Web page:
To the Danish guard on horseback, Beowulf’s expedition looks peculiar—somewhat threatening. Considering the multitude of weaponry and troops aboard ship, this uneasy feeling comes as no surprise. Protected by chain mail, shields and weapons, the lone guard fears an attack by this force. He immediately demands to know their business exclaiming, “…haste would be best for you to make known your home and your nation (lines 256-257).”
Beowulf answers the coastguard captain. He tells them they came to help the king, to counsel him on how the Danes could defeat Grendel. After the explanation, the Dane judges the expedition as friendly, and then proceeds to escort the Geats to see King Hrothgar.
Beowulf and his men march down a cobbled road to the king’s hall where they are approached by King Hrothgar’s herald, Wulfgar the Wendel. In turn, Wulfgar—alone—goes to see the king about Beowulf’s request to see him. Desperate for help against this menace, Grendel, Wulfgar practically begs the king to see Beowulf.
King Hrothgar knows of Beowulf and of his Geat lineage very well. Impressed with Beowulf’s reputation for braveness and strength, the king tells the herald that Beowulf and his men are indeed welcome among his people, and invites the warrior in to speak with him.
Looking impressive in his shiny armor, Beowulf stands before King Hrothgar—not as just a lone warrior with a troop of fourteen, but as a representative of the Geats as a nation. “Those in my nation as the very best among the wise counselors, gave me advice to look for ways to help you, Lord Hrothgar,” Beowulf says (lines 415-417).
Beowulf contines to tell the king his plan to “cleanse Heorot” of Grendel (line 432). Since Grendel does not use conventional weapons—only his hands—Beowulf also informs the king that he will be fighting Grendel in hand-to-hand combat. In this manner, Beowulf thinks his father might take even more pride in his son’s expedition.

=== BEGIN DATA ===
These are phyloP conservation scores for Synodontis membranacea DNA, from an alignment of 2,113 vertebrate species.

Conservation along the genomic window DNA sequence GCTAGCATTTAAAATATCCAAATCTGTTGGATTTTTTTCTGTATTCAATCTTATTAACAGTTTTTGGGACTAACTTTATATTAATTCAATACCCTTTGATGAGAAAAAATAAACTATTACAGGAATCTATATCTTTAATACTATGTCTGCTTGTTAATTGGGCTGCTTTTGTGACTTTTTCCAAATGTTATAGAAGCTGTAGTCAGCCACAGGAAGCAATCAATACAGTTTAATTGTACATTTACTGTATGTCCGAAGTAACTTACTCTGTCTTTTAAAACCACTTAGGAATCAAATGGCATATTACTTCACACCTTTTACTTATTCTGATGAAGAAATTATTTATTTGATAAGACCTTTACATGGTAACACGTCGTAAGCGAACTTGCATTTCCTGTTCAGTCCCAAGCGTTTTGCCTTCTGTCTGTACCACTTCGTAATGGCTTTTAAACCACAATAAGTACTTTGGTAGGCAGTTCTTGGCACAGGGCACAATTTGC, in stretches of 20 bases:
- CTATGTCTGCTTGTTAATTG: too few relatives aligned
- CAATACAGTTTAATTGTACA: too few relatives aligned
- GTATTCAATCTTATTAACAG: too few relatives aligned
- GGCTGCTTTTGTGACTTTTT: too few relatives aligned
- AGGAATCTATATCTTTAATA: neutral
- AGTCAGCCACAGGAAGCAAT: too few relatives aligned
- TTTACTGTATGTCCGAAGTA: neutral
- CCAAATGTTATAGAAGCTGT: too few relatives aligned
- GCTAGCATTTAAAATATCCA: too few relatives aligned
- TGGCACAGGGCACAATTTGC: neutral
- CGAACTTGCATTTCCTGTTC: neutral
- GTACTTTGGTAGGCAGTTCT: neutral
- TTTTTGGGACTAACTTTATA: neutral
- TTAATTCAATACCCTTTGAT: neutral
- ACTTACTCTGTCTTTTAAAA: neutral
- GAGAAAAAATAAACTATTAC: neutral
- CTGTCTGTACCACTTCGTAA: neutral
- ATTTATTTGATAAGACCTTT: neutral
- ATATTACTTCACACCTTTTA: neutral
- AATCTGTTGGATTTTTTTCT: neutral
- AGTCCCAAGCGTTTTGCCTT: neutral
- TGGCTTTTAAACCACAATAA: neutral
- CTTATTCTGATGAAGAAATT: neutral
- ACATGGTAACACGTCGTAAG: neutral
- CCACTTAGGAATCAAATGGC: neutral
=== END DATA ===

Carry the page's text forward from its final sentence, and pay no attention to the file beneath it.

It is learned that Beowulf has come to help King Hrothgar to repay a debt incurred by his father, Ecgtheow. King Hrothgar tells Beowulf all about the time when he paid to settle a feud between his father and another party in Geat. Ecgtheow fled Geat to Denmark; he can not return unless damages were paid.
Hrothgar also speaks of his past extensive power as a young king. However, now he feels humiliated by Grendel’s unstoppable power, and also by the Danes’ inability to halt the ongoing threat.
After conversing, Hrothgar invites Beowulf and his men to a feast, and adjourn to the beer hall. They consume food and drink and listen to a scop sing. Like many party-goers in the hall before them, the Geats are happy and have a great time.
Threatened by Beowulf’s glorious reputation, Unferth, a thane of King Hrothgar’s, ridicules Beowulf for a lost swimming contest. This causes a debate about whether or not Beowulf held the ability and willingness to beat Grendel. Assuming Beowulf to be too weak, Unferth says, “…I expect still worse of an outcome (line 525).”
Beowulf defends himself. Despite losing the contest, he believes himself to be the stronger of the two competitors. He tells of a “sea-monster” that pulled him under the water where, eventually, after a long fight he killed it with his sword.
The debate continues. Beowulf explains to Unferth that he, in fact, killed nine creatures during this contest—and it was that fact that slowed him down during the race. “Never have I heard such stories told of your skill in battle, in furious sword-fights,” Beowulf says (lines 581-583).” In Beowulf’s view, Unferth has no reason to be boasting about himself or ridiculing anyone. Beowulf then places blame on Unferth for the toll Grendel has taken on Heorot, the king and his men. Beowulf goes on to tell Unferth that Grendel may have already been subdued if “your spirit were so fierce in battle as you suppose yourself (lines 593-594).”
Beowulf then vows to show Grendel the strength and courage of the Geats. The king now feels more confident than ever in Beowulf’s abilities. Hrothgar wishes Beowulf and his men good luck, and retires for the night. Never before has the king left the hall in the care of someone with such trust.